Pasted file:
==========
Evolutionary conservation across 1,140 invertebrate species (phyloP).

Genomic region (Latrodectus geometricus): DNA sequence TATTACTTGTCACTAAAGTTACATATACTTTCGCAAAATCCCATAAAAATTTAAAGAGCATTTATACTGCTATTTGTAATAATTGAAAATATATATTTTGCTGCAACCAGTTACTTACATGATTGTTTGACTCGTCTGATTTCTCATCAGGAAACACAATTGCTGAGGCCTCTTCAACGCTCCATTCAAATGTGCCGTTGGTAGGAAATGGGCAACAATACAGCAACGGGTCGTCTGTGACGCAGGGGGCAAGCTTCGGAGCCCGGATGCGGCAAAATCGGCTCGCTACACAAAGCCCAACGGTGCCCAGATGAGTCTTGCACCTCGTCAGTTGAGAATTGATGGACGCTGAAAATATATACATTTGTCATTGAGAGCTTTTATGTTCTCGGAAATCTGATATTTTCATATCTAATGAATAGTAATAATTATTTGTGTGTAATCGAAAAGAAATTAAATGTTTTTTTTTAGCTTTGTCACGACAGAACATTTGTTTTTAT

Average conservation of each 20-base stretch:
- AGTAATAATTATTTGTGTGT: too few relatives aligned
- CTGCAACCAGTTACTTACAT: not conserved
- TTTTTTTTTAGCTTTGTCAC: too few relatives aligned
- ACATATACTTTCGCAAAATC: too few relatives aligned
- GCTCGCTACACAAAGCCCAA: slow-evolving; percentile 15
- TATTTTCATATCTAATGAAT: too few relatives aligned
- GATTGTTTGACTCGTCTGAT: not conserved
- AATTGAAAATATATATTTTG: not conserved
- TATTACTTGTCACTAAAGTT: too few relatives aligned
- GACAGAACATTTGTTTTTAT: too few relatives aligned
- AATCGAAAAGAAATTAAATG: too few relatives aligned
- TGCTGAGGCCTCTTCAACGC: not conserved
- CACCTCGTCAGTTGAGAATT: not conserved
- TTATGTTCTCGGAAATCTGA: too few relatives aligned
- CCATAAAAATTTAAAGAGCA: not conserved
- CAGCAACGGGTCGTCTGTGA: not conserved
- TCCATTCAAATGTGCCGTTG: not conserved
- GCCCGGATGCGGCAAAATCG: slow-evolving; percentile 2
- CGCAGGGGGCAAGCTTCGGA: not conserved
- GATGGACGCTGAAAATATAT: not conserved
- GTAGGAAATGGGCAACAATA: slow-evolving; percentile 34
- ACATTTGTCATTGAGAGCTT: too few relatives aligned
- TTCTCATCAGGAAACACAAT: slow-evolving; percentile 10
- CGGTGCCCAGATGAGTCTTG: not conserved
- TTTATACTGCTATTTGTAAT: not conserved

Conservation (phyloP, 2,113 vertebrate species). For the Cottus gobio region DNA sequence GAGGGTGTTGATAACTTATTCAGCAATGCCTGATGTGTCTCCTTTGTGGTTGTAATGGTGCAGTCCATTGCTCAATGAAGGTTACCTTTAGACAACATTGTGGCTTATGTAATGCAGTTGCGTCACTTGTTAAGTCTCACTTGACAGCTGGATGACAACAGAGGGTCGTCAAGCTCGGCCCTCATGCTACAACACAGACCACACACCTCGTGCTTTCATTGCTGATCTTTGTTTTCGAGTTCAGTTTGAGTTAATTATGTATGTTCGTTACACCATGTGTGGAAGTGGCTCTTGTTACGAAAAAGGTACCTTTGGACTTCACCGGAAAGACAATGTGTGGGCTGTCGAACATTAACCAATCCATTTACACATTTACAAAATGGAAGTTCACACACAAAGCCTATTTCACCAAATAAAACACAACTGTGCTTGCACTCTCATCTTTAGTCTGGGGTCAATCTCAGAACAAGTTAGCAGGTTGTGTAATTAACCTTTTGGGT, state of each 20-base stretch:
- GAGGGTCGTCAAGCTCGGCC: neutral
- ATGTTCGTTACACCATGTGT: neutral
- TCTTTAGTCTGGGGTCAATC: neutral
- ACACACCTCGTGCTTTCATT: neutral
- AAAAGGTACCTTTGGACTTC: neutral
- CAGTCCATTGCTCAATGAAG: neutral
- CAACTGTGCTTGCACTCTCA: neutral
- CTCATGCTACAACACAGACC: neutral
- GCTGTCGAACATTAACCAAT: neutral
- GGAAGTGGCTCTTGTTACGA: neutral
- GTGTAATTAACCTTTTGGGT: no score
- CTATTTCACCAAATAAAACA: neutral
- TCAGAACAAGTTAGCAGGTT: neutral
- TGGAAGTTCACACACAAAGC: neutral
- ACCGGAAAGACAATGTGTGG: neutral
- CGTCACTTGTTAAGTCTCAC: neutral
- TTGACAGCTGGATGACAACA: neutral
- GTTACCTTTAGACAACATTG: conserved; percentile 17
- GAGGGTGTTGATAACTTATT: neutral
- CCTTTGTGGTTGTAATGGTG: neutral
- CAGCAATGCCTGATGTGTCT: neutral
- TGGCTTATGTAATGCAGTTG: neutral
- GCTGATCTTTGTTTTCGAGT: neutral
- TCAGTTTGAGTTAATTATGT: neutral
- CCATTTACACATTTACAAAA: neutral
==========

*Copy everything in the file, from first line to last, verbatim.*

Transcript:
Evolutionary conservation across 1,140 invertebrate species (phyloP).

Genomic region (Latrodectus geometricus): DNA sequence TATTACTTGTCACTAAAGTTACATATACTTTCGCAAAATCCCATAAAAATTTAAAGAGCATTTATACTGCTATTTGTAATAATTGAAAATATATATTTTGCTGCAACCAGTTACTTACATGATTGTTTGACTCGTCTGATTTCTCATCAGGAAACACAATTGCTGAGGCCTCTTCAACGCTCCATTCAAATGTGCCGTTGGTAGGAAATGGGCAACAATACAGCAACGGGTCGTCTGTGACGCAGGGGGCAAGCTTCGGAGCCCGGATGCGGCAAAATCGGCTCGCTACACAAAGCCCAACGGTGCCCAGATGAGTCTTGCACCTCGTCAGTTGAGAATTGATGGACGCTGAAAATATATACATTTGTCATTGAGAGCTTTTATGTTCTCGGAAATCTGATATTTTCATATCTAATGAATAGTAATAATTATTTGTGTGTAATCGAAAAGAAATTAAATGTTTTTTTTTAGCTTTGTCACGACAGAACATTTGTTTTTAT

Average conservation of each 20-base stretch:
- AGTAATAATTATTTGTGTGT: too few relatives aligned
- CTGCAACCAGTTACTTACAT: not conserved
- TTTTTTTTTAGCTTTGTCAC: too few relatives aligned
- ACATATACTTTCGCAAAATC: too few relatives aligned
- GCTCGCTACACAAAGCCCAA: slow-evolving; percentile 15
- TATTTTCATATCTAATGAAT: too few relatives aligned
- GATTGTTTGACTCGTCTGAT: not conserved
- AATTGAAAATATATATTTTG: not conserved
- TATTACTTGTCACTAAAGTT: too few relatives aligned
- GACAGAACATTTGTTTTTAT: too few relatives aligned
- AATCGAAAAGAAATTAAATG: too few relatives aligned
- TGCTGAGGCCTCTTCAACGC: not conserved
- CACCTCGTCAGTTGAGAATT: not conserved
- TTATGTTCTCGGAAATCTGA: too few relatives aligned
- CCATAAAAATTTAAAGAGCA: not conserved
- CAGCAACGGGTCGTCTGTGA: not conserved
- TCCATTCAAATGTGCCGTTG: not conserved
- GCCCGGATGCGGCAAAATCG: slow-evolving; percentile 2
- CGCAGGGGGCAAGCTTCGGA: not conserved
- GATGGACGCTGAAAATATAT: not conserved
- GTAGGAAATGGGCAACAATA: slow-evolving; percentile 34
- ACATTTGTCATTGAGAGCTT: too few relatives aligned
- TTCTCATCAGGAAACACAAT: slow-evolving; percentile 10
- CGGTGCCCAGATGAGTCTTG: not conserved
- TTTATACTGCTATTTGTAAT: not conserved

Conservation (phyloP, 2,113 vertebrate species). For the Cottus gobio region DNA sequence GAGGGTGTTGATAACTTATTCAGCAATGCCTGATGTGTCTCCTTTGTGGTTGTAATGGTGCAGTCCATTGCTCAATGAAGGTTACCTTTAGACAACATTGTGGCTTATGTAATGCAGTTGCGTCACTTGTTAAGTCTCACTTGACAGCTGGATGACAACAGAGGGTCGTCAAGCTCGGCCCTCATGCTACAACACAGACCACACACCTCGTGCTTTCATTGCTGATCTTTGTTTTCGAGTTCAGTTTGAGTTAATTATGTATGTTCGTTACACCATGTGTGGAAGTGGCTCTTGTTACGAAAAAGGTACCTTTGGACTTCACCGGAAAGACAATGTGTGGGCTGTCGAACATTAACCAATCCATTTACACATTTACAAAATGGAAGTTCACACACAAAGCCTATTTCACCAAATAAAACACAACTGTGCTTGCACTCTCATCTTTAGTCTGGGGTCAATCTCAGAACAAGTTAGCAGGTTGTGTAATTAACCTTTTGGGT, state of each 20-base stretch:
- GAGGGTCGTCAAGCTCGGCC: neutral
- ATGTTCGTTACACCATGTGT: neutral
- TCTTTAGTCTGGGGTCAATC: neutral
- ACACACCTCGTGCTTTCATT: neutral
- AAAAGGTACCTTTGGACTTC: neutral
- CAGTCCATTGCTCAATGAAG: neutral
- CAACTGTGCTTGCACTCTCA: neutral
- CTCATGCTACAACACAGACC: neutral
- GCTGTCGAACATTAACCAAT: neutral
- GGAAGTGGCTCTTGTTACGA: neutral
- GTGTAATTAACCTTTTGGGT: no score
- CTATTTCACCAAATAAAACA: neutral
- TCAGAACAAGTTAGCAGGTT: neutral
- TGGAAGTTCACACACAAAGC: neutral
- ACCGGAAAGACAATGTGTGG: neutral
- CGTCACTTGTTAAGTCTCAC: neutral
- TTGACAGCTGGATGACAACA: neutral
- GTTACCTTTAGACAACATTG: conserved; percentile 17
- GAGGGTGTTGATAACTTATT: neutral
- CCTTTGTGGTTGTAATGGTG: neutral
- CAGCAATGCCTGATGTGTCT: neutral
- TGGCTTATGTAATGCAGTTG: neutral
- GCTGATCTTTGTTTTCGAGT: neutral
- TCAGTTTGAGTTAATTATGT: neutral
- CCATTTACACATTTACAAAA: neutral